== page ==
They also get opportunities to network and build connections with industry peers. That might involve attending local conferences and seminars as part of our team – potentially deepening their industry knowledge while gaining some exposure.  

At the same time, I make sure apprentices gain access to resources such as webinars that can help them broaden their understanding of key issues in our field. And similarly, if the CellVec senior team is holding discussions with external technical specialists as part of our product development work, I’ll often invite our apprentices to sit in so they gain better insights into the direction the company’s taking. 

Through access to these hands-on experiences and training, the mentees can gain a significant competitive advantage in the workforce. 

Tell us more about how you structure each mentee’s learning journey.

It depends on the person. Some may initially prefer to just observe, while others jump at the opportunity to be more involved.   

So usually, my first step is to familiarise myself with the apprentice’s level of experience and approach. If I see they lack confidence, I’ll be more hands off. I’ll demonstrate how to execute an experiment and give any necessary theoretical background, but then step back and let them proceed, so they know they can do it.  

Dr Paula Lam with a member of her team. She takes a hands-on approach at the start of every new joiner’s journey. 

If the apprentice comes to me with questions – such as ‘how much reagent should I add?’ or ‘How many cells should I be seeing?’ – of course I’m on hand to help. But ultimately, the idea is that they try to work it out. I hope to see them mature to the stage where they can do their own critical thinking, even to the point of telling me they think a process can be done a better way. That’s the kind of interaction I get especially excited about.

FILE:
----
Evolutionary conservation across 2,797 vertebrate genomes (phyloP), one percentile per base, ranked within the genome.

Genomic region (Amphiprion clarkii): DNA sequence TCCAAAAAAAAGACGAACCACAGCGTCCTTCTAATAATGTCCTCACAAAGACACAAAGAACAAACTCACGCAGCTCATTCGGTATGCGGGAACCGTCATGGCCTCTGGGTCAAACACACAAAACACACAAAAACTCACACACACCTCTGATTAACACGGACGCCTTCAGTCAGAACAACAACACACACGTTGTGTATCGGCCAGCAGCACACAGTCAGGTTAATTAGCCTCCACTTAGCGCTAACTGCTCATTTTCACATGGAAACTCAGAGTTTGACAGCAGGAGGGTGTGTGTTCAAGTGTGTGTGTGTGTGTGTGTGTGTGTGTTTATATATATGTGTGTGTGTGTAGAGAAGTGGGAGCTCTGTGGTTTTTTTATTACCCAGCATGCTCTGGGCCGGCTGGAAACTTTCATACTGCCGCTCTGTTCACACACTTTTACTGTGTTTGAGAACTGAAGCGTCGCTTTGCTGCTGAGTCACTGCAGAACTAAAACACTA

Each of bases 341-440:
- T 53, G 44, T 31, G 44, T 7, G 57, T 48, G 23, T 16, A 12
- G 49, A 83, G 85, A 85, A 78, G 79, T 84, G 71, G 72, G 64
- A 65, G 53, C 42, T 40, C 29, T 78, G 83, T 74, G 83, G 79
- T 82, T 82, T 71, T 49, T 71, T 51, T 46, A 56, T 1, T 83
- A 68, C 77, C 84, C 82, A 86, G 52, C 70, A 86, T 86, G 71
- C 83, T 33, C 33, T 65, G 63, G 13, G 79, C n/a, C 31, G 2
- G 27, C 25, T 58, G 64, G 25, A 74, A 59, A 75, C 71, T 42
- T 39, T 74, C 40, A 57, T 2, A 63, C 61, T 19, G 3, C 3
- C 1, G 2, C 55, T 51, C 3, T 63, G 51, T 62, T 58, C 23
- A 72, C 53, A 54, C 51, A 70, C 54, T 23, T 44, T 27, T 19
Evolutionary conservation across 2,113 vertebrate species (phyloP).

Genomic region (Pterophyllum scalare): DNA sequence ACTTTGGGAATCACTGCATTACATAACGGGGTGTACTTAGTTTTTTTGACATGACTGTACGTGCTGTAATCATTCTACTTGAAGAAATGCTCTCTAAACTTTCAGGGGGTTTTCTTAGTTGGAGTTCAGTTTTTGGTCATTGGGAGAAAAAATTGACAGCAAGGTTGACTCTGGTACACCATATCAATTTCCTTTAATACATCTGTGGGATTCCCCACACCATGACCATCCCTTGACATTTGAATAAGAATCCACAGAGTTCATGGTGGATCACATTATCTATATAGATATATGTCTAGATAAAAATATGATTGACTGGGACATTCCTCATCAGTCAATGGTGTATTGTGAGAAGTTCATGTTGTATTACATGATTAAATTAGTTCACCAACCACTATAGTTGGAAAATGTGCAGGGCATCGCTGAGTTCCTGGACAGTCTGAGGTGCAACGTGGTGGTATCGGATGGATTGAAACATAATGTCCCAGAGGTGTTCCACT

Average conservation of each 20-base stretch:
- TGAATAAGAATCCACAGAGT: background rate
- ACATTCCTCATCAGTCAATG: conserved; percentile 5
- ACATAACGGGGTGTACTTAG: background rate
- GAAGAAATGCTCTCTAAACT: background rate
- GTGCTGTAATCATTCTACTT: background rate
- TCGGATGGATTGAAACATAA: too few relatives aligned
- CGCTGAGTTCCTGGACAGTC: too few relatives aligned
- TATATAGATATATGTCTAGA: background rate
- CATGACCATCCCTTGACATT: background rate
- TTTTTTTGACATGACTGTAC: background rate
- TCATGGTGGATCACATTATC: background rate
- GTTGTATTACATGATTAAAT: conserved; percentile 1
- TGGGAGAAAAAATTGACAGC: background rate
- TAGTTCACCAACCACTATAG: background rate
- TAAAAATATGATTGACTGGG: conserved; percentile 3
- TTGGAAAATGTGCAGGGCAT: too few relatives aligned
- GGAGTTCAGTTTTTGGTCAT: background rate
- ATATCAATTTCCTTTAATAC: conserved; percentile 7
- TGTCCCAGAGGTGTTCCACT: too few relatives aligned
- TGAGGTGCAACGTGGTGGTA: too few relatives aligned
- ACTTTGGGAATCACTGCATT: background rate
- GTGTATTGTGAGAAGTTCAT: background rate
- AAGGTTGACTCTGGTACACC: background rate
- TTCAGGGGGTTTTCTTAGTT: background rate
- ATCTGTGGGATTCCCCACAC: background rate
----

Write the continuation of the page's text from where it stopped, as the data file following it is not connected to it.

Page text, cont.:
We also offer incentives to help mentees engage. For example, I listed one highly productive apprentice as co-author on a paper I presented at an international scientific conference.   

I firmly believe every person has their own shining point. It’s like when you take a stone and start to polish it. Eventually you’ll see a beautiful shine develop because of the effort being applied.  

What motivates you as a mentor and how would you sum up your approach?

I firmly believe every person has their own shining point. It’s like when you take a stone and start to polish it. Eventually you’ll see a beautiful shine develop because of the effort being applied.  

That could describe my approach. I identify someone’s potential strengths, then try to help them polish those so they can give the person a competitive edge once they’re out in the world.  

In this I’m inspired by a positive mentorship experience of my own. I mentioned that as a young scientist, I worked at Massachusetts General Hospital. While there, I was lucky enough to be mentored by leading neurologist Professor Xandra Breakefield. Xandra made sure to provide space for all her team members so they could think independently, while also helping in a sensitive and caring way to shape their thoughts.